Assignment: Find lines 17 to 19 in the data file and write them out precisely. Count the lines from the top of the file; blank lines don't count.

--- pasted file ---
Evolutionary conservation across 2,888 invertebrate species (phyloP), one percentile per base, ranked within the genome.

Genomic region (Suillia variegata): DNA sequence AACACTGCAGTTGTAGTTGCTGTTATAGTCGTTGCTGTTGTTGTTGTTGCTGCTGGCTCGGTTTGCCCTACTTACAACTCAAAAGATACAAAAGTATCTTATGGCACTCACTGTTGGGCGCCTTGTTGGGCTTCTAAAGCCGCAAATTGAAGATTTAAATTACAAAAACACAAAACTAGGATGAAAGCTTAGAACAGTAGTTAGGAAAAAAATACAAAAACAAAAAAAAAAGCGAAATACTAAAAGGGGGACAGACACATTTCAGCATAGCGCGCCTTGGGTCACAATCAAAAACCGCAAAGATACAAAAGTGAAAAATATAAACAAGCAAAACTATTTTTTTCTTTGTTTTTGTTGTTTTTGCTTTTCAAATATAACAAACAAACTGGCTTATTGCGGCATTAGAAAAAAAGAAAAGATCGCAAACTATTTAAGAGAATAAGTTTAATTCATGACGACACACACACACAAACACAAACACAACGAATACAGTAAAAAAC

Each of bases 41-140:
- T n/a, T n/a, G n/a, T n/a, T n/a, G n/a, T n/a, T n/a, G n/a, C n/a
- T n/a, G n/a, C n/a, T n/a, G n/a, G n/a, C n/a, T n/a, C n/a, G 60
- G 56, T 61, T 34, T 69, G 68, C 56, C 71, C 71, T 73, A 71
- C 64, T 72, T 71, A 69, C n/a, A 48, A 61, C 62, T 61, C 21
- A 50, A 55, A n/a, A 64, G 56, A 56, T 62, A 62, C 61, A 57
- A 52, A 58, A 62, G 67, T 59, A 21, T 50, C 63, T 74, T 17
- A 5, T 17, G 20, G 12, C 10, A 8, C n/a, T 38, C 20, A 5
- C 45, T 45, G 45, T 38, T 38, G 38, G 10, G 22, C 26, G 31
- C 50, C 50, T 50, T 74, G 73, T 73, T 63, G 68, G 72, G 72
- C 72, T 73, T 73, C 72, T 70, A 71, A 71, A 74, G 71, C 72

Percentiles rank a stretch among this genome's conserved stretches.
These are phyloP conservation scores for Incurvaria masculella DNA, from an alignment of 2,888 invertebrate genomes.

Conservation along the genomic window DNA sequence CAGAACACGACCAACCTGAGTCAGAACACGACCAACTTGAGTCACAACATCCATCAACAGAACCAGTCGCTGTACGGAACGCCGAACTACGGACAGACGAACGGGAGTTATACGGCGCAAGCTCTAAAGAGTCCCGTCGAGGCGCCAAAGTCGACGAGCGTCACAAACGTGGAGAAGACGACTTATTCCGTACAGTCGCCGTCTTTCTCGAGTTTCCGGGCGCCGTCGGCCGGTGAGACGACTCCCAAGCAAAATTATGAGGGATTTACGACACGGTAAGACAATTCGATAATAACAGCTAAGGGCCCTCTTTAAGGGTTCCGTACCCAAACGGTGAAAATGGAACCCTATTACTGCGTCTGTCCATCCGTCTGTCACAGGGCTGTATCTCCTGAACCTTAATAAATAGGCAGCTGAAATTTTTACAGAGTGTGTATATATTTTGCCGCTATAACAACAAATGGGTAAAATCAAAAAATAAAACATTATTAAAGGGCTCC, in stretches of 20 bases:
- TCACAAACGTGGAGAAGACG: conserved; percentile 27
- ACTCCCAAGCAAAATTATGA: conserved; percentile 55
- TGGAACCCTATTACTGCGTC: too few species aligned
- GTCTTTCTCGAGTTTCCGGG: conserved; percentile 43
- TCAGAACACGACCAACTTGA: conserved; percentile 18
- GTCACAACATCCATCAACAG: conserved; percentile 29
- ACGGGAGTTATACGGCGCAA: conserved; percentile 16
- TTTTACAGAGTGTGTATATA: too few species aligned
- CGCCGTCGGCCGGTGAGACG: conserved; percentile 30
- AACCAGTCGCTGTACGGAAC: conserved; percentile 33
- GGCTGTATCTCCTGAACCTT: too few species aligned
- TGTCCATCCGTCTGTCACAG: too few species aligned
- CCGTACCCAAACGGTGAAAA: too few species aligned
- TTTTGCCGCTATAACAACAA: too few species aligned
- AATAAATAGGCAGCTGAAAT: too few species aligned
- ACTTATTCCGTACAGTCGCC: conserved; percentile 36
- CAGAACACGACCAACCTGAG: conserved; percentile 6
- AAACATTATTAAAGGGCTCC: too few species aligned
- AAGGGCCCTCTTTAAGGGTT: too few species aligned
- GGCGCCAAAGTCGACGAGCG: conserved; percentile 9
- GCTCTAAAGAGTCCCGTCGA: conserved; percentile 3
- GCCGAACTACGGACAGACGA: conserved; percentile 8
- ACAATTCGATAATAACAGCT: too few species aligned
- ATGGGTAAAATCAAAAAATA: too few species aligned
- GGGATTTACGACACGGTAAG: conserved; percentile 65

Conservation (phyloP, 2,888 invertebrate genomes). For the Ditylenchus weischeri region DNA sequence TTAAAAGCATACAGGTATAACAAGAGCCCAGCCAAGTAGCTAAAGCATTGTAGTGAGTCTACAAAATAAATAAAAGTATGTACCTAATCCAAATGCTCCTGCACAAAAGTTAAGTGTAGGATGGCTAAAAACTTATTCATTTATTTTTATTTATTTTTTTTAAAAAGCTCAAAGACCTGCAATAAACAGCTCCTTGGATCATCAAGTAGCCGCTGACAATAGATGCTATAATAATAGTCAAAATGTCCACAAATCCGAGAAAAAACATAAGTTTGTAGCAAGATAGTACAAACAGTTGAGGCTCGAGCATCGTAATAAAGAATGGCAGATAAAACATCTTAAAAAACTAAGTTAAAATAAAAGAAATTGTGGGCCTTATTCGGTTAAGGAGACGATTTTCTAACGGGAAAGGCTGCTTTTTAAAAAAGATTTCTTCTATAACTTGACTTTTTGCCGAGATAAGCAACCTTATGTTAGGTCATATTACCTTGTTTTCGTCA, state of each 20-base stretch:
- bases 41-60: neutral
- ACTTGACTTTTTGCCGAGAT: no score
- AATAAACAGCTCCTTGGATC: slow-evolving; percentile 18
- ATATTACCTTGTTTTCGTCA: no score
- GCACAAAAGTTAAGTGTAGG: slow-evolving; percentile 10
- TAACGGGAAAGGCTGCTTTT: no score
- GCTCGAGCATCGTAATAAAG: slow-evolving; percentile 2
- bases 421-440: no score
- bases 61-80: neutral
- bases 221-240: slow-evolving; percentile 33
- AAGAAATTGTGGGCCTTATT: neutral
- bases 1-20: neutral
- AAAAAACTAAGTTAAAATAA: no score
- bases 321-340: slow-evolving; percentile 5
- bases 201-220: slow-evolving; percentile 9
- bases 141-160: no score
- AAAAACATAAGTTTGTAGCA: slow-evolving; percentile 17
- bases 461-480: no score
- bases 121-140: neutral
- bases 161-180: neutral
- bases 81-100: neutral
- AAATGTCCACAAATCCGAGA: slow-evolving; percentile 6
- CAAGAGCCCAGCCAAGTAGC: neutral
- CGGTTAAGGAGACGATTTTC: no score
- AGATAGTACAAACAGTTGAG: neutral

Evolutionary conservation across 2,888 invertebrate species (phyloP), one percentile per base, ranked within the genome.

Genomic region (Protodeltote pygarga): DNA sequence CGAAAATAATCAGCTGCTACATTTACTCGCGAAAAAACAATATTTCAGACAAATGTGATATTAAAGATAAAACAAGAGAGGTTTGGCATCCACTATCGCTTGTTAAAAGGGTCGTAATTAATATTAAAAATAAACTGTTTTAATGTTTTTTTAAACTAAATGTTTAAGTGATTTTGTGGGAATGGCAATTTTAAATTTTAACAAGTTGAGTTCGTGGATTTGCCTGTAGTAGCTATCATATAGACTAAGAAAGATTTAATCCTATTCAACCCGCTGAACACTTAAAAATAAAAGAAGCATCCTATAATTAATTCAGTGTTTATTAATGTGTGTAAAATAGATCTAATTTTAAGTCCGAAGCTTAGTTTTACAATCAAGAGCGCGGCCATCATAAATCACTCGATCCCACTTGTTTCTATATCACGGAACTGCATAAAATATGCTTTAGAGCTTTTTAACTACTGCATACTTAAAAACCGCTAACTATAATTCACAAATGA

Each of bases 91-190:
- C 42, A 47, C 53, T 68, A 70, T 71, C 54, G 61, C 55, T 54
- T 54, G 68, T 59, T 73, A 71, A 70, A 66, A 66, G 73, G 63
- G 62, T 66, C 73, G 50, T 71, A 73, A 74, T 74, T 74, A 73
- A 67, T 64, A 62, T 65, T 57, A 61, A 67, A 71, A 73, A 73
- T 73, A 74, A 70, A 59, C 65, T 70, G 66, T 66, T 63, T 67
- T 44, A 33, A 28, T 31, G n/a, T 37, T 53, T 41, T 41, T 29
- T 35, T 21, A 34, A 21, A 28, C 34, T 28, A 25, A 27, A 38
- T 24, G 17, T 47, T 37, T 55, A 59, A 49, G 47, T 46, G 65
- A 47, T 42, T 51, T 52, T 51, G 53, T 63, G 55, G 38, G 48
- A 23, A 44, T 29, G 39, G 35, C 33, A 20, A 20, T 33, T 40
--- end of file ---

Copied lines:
- TCACAAACGTGGAGAAGACG: conserved; percentile 27
- ACTCCCAAGCAAAATTATGA: conserved; percentile 55
- TGGAACCCTATTACTGCGTC: too few species aligned